Monday, June 5

Everybody’s Talking About Jaime – Edinburgh Festival Theatre

When you learn to except yourself for who you truly are and want to be, that is when the world will follow suit and accept you too, this is the message that this show communicates.

Everyone’s Talking about Jamie is based around the true life and journey of drag star Jamie Campbell: one of the youngest drag queens of his time, taking up the art at just 16. Whilst drag is an important plot device do not get this show confused for a drag show; Jamie’s alter ego Mimi Me (or in real life Fifi La True) only actually surfaces once in the show and in its complete form this is via projection.  The plot is actually about a young sixteen-year-old queer boy (Jamie played by Layton Williams) who dreams of being a drag queen yet fears the backlash he may get from his classmates, teacher (Lara Denning) and school bully. When his mum (Amy Ellen Richardson) buys him some much desired red heels his dream starts to become a reality as best friend Pritti (Sharan Phull) encourages him to wear the heels and dress in drag for the school prom. This leads Jamie to finding his drag mother Hugo/ Loco Chanelle (played tonight by understudy Rhys Taylor) who helps him to discover his inner drag-sona and in doing so find his true confident and colourful self which balances both personalities equally.

The set alone in this show is brilliant, all scene changes are done seamlessly using the ensemble cast and a series of desks as well as a whole kitchen that folds out of a wall and more. You can tell a lot of thought has gone into the set. It’s repeated by lead character Jamie that everything is seen as black and white all the time by everyone around him, this is well reflected in the set as the main backdrop is a dull black, white and grey mix. This however changes using lighting and fold away set in the areas in which Jamie feels most alive and free such as his home (sporting yellows and oranges), the stage and Hugo’s store. The band can be seen on top of the main stage hidden behind a mesh which is always a nice touch rather than banishing them to the band pit.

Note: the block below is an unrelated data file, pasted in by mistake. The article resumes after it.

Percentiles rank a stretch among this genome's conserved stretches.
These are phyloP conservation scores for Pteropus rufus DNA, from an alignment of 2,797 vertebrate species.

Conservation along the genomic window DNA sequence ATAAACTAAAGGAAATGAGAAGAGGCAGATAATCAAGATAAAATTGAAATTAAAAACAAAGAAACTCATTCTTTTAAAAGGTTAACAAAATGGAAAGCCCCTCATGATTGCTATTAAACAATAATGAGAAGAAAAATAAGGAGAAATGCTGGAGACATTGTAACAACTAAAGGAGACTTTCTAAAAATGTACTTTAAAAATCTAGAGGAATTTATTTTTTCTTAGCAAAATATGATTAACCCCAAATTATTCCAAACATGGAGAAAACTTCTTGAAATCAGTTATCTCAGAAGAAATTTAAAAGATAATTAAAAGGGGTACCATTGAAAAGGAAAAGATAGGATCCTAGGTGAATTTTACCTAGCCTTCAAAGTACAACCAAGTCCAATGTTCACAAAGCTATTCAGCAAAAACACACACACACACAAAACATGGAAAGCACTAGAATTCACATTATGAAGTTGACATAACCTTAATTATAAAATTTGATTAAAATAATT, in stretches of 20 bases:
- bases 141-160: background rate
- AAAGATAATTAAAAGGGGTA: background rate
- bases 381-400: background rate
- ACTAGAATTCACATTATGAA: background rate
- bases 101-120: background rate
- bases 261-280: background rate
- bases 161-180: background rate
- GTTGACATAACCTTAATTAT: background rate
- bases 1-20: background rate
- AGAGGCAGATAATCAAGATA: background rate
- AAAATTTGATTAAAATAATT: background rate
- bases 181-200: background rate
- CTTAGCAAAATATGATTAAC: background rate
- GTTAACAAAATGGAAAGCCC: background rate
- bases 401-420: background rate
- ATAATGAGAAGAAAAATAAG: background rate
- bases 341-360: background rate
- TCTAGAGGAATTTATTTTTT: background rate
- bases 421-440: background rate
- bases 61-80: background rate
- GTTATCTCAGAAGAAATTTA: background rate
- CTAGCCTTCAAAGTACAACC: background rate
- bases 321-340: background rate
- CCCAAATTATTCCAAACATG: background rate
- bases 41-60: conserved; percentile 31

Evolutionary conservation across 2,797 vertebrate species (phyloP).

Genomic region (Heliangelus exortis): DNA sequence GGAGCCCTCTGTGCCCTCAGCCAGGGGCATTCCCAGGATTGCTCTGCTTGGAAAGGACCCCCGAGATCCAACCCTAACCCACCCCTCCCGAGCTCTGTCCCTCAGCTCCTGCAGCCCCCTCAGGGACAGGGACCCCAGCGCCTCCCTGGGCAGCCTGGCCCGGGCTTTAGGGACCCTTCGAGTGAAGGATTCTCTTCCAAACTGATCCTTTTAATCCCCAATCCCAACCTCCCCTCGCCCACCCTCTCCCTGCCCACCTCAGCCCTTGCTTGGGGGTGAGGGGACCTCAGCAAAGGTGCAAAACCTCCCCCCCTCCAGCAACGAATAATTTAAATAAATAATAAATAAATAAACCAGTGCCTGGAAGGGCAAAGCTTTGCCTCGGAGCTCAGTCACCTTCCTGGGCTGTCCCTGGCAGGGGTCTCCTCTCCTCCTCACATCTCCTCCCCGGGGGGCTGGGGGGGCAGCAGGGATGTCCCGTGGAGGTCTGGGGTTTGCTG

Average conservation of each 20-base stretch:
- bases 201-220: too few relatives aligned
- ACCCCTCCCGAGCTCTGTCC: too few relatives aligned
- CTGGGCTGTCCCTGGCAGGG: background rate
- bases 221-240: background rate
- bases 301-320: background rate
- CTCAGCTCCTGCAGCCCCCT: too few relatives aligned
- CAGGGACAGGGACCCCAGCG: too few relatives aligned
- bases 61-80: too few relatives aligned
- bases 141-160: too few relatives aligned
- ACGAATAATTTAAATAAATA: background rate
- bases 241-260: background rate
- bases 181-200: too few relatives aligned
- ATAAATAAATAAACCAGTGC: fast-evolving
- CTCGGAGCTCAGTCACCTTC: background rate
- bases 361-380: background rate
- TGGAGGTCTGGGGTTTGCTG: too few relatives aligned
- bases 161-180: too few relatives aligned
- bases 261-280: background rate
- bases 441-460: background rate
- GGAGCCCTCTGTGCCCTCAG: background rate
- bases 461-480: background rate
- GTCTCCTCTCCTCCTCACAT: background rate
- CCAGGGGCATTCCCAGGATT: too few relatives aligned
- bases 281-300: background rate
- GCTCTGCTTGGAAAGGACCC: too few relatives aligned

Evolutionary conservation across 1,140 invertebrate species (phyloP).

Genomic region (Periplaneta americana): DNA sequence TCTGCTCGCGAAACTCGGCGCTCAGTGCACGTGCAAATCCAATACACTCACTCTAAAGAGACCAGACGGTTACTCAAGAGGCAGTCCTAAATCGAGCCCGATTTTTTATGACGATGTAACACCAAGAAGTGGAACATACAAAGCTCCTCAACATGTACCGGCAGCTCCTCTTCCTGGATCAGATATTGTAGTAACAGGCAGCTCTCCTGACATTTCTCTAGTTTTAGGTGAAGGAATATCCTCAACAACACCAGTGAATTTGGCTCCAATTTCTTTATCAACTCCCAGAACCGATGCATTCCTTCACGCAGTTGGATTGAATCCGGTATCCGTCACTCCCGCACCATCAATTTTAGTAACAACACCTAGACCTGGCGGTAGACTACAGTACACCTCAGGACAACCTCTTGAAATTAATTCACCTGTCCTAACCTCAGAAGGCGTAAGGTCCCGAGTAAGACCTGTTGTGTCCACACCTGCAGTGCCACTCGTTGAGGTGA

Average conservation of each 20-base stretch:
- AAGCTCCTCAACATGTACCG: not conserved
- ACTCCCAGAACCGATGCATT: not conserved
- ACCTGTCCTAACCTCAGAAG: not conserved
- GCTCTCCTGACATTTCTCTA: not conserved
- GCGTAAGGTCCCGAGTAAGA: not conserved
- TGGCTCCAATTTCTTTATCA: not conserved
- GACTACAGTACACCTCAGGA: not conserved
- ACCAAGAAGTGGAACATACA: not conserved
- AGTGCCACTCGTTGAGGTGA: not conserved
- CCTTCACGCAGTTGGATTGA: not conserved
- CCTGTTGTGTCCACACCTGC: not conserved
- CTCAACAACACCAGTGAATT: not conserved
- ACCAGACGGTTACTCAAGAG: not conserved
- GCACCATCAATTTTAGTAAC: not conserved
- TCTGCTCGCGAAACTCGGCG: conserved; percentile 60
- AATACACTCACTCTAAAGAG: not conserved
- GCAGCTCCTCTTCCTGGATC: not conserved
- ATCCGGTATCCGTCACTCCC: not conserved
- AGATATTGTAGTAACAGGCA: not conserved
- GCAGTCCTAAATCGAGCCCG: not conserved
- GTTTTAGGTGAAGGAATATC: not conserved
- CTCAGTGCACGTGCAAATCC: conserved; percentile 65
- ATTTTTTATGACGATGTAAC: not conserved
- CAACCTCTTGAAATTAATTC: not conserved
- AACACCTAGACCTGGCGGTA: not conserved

Photo: Johan Persson

Layton Williams is absolutely fabulous as our leading man, walking in heels bigger than most can manage with great ease and singing some really vocally difficult numbers with powerful emotion and conviction. The only downside and this is not on Layton himself, was that in group numbers he was often drowned out especially in the big opening numbers when he had lighter lines. Theatre can very regularly make the mistake of playing to stereo types when it comes to queer characters however both the scripting and Layton avoided such a trap. We will all know a Jamie like Layton’s and he plays the role with respect and very well indeed.

Amy Allen Richardson plays the role of Margaret perfectly and has the audience emotionally at her will from the very start. Margaret is Jamie’s dotting mother who despite her own struggles will do anything for her son.  Richardson’s rendition of “If I met myself again”, accompanied by a contemporary dance pull on the heartstrings and “He’s my boy” is a showstopper.

There’s too many fantastic actors and actresses in this production but a big shout out needs to go to Taylor for his fantastic performance as Hugo and Sasha Latoya who is hilarious in the role of Ray and a personal favourite character of mine.

This show is definitely worth a watch if you like a feel good, inspirational, tear jerking musical and whilst it’s not perfect enough for 5 stars (mainly down to an inaudibility within group numbers, Miss Hedge raps in the first song and I understood not a single word) it definitely falls under a high 4 stars.

Playing until 2nd April,

Reviewer: Beth Eltringham

Reviewed: 29th March 2022

North West End UK Rating: ★★★★